Online shopping theme with woman using a laptop
Life in a pandemic has cultivated change in every aspect of life. Despite years analyzing consumer data, never would I have predicted the rapidly evolved paradigm shift Covid-19 has had on retailers. In the last year alone, we’ve seen dramatic shifts that have left analysts and retail experts questioning the future of retail as we know it.
I had a chance to speak with Aimee Koontz and Victoria Buxton, who have been analyzing Covid-19’s impact on generational retail habits. Using the data of over 7,500 respondents each month from Prosper Insights & Analytics US Consumer Survey, the duo looked at changes happening at the department store level to shed light on current and forward-looking trends impacting this shopping format.
Aimee, a consumer, brand and marketing expert, is Vice Chair member to The Ohio State University Fashion and Retail Studies Industry Advisory Board. An active mentor to students and interns, she regularly analyzes and writes on consumer trends. Victoria, a senior at The Ohio State University and intern with Prosper Insights & Analytics, has interest in behavioral and psychological analysis and hopes to develop a deeper understanding of the processes that drive consumer motivations.
Gary Drenik: Aimee, what can you tell me about the work you and Victoria, are seeing regarding the state of department stores.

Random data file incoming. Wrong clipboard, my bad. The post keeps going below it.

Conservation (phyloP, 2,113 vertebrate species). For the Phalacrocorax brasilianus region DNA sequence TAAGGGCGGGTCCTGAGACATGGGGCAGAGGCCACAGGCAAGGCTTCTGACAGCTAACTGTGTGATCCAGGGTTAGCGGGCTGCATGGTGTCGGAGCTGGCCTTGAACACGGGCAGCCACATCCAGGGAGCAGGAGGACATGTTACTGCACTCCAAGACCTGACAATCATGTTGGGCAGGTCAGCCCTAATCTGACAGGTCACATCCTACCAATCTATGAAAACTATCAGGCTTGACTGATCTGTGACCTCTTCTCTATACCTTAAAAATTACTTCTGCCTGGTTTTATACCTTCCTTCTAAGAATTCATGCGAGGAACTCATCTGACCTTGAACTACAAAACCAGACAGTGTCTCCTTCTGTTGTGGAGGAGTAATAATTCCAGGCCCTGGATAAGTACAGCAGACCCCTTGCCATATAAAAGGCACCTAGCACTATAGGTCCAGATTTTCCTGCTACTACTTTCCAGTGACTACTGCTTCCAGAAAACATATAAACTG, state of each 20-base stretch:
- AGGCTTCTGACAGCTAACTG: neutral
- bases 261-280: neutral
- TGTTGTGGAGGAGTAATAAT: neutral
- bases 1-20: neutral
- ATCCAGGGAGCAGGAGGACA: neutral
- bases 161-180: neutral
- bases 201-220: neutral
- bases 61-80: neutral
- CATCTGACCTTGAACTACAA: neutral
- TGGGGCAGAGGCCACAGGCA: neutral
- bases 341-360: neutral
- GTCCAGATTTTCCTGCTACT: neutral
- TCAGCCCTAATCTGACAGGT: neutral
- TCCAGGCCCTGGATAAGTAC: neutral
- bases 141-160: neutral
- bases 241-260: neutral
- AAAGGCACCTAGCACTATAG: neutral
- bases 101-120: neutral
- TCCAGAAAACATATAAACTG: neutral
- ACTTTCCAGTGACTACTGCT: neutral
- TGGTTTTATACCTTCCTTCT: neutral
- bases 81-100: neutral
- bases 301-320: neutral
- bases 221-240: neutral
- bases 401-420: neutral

Aimee Koontz: One consistency throughout this pandemic has been the amount of change happening at the consumer level. When Victoria and I started this project, we asked ourselves what retailers would be most impacted by the pandemic, and what behaviors would be changed. Having done prior generational research, my gut told us the generation to be most impacted was the one not born in a digital era. Younger generations are relatively acclimated to online shopping. While it wasn’t a surprise to see changes in how Boomers shopped, what was surprising was the fact that their digitalization was so rapid. Due to restrictions on store closures, mask wearing and just the general black cloud of safety and health concerns we intuitively knew changes to this segment were happening, but we had a hunch that these changes were potentially impacting department stores in a bigger way. And, we were right. During the pandemic, Boomers finally got up close and personal with Amazon. The data clearly showed a shift away from a shopping format that has been foundational to the Boomers’ profile for years – to digitally native retailers, such as Amazon. What the Macys of the world once considered their bread-and-butter clientele – Amazon can now call the icing on their cake. Over the last 6 months, Boomers represent the highest growth category in new Prime Memberships to the tune of 10%. What’s even more powerful is the fact that, in the last 6 months of 2020, 150% more Boomers shopped Amazon most often, specifically in the category of women’s clothing.